The Singer, The Songwriter, 1961-1966
Import, Box Set
|New from||Used from|
What other items do customers buy after viewing this item?
Customers who viewed this item also viewed
Customers who bought this item also bought
(4-CD LP-sized box set with 24-page book) We pick up where 1949-1960 leaves off, and although the hits were growing smaller, Don was cutting some of the most strikingly original music to come out of Nashville in the early-to-mid '60s. Surely no one else in Nashville would have even contemplated recording with Los Indios Tabajaras, much less made it work. Gospel, standards, blues, and hits like Yes, I'm Hurting, Oh Such A Stranger and A Born Loser are all here.
Top customer reviews
There was a problem filtering reviews right now. Please try again later.
This set of disc's contained all the tracks I wanted. The audio transfer to CD is excellent. Highly recommended
He doesn't deserve to have any reviews under his music be actually for any book. And I am mad about it. Just wish that there were something else I could do.
Don bought an old guitar from someone around his home town of Shelby, NC (I happpen to have been born and raised, until I married and started following my sailor all over the world,) 20 miles from Shelby in Gastonia) and taught himself to play it and he went out and promoted himself and some of his friends who made up his band, to different ones in Gastonia and Charlotte and several other dinky little towns in NC and inched his way on out to Knoxville, TN and eventually to Nashville. When Country Music was Country Music.
He also told about helping his step-father pick cotton on someone's farm around Shelby, and would be looking up to the sky and God, and pray for rain because he knew there had to be a better way to make a living. He was right about that too. The boy was a GENIUS! He left home at the age of 12 years old, because his step-father insisted he had to help pick cotton. He roomed with his friends.
I would say, again, truly, that Don Gibson was a true Genius. I play his music constantly. I have for years, and everytime I put a different album on, I find something that sounds new to me, knowing that I've heard it time and time again. The latest one is "You Win Again." I just can't get enough of it. I put my headphones on and play it over and over. The back-up musicians are awesome. Especially the piano (which I think has to be Floyd Cramer, and the steel guitar picker, who I haven't been able to identify yet. I'm thinking it might be Pete Drake, but there are others from that era and I can't pick their names out of my tired old brain right now. One day I'll break out those booklets and figure out who it is. And then there was Chet and also the Jordanaires and another group that I want to say was the Anita Kerr singers, but, again, it's late and I can't be positive. They're just very good. I'll look them up tomorrow. These CDs are of such good quality that I hear Don above my head, the instruments come through my right ear and the Jordanaires through my left ear. I'm just totally amazed at the technology that has allowed me to rediscover his greatness. I thought they were great enough when I was playing my 45's on that little "suitcase" record player that Santa brought me one year.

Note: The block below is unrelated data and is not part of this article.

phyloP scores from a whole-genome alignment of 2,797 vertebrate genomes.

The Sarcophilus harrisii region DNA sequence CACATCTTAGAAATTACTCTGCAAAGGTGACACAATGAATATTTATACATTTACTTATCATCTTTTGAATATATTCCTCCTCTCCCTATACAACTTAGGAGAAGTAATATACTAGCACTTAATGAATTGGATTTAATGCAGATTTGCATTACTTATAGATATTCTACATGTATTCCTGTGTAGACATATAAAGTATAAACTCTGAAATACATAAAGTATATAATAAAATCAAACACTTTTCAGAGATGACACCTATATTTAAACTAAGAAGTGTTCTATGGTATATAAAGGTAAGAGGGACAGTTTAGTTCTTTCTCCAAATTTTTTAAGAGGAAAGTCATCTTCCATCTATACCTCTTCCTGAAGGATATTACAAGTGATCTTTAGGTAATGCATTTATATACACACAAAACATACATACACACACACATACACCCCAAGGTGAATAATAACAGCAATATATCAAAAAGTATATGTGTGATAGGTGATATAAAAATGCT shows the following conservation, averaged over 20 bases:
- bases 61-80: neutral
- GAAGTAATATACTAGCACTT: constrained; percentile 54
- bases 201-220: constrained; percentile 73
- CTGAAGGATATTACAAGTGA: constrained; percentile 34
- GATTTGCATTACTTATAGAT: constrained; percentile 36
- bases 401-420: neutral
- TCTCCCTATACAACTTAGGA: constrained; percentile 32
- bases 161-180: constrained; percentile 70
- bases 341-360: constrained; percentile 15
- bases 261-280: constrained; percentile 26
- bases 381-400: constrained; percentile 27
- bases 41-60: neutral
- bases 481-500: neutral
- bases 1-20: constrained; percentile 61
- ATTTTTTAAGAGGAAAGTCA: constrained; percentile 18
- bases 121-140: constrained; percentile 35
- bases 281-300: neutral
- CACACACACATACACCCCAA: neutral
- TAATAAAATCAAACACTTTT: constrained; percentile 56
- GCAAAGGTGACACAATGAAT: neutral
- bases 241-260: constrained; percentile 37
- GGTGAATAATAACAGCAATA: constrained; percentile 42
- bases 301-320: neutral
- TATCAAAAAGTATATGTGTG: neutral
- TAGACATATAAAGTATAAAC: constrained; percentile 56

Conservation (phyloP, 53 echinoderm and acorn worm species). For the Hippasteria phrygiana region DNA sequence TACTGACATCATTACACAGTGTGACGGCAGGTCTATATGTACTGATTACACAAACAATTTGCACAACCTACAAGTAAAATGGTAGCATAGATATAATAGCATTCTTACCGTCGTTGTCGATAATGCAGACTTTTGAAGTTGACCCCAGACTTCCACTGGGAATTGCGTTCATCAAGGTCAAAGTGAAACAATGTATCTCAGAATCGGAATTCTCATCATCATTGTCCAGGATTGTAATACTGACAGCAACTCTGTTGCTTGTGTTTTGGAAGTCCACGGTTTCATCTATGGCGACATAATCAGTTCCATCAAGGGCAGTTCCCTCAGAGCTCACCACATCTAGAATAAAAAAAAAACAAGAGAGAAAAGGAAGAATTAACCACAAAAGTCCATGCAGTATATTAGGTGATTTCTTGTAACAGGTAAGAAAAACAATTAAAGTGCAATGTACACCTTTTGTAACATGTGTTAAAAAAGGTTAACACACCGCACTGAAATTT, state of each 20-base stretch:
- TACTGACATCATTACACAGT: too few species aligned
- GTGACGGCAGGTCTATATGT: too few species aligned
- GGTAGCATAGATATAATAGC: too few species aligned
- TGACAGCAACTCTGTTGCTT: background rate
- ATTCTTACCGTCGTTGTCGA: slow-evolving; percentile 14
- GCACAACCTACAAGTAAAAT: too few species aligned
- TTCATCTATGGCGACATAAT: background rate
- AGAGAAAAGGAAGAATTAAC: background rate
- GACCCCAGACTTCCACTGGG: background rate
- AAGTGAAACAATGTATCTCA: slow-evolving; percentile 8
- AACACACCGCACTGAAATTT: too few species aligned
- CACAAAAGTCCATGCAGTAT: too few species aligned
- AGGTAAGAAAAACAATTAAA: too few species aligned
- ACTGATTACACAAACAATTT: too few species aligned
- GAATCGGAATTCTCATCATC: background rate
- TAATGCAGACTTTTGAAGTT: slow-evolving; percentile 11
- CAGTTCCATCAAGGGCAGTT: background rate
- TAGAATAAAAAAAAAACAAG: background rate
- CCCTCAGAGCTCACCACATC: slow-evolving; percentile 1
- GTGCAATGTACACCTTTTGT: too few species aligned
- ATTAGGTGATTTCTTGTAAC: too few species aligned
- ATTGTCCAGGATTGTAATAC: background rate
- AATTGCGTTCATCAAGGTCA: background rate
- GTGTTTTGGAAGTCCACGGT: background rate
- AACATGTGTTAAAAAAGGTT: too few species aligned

The musicians names, composers, and almost nothing else is on the album that I have with You Win Again on it. They didn't do that back then, However, these box sets have all the information you could ever want to know about the songs on the CDs, listed in chronological order. I really like that. I'm constantly dragging out my books to see "who was that playing that?" or "who wrote that?" It tells me right there. As well as what day and what time it was recorded. I tell you it's all there. The Bear Family really know how to put these Box Sets together. I have several others including Elvis and Dick Curless. Unfortunately, You Win Again is not in the Box Sets. At least I haven't been able to find it. So far, it's the only one that I've discovered that isn't in the box sets.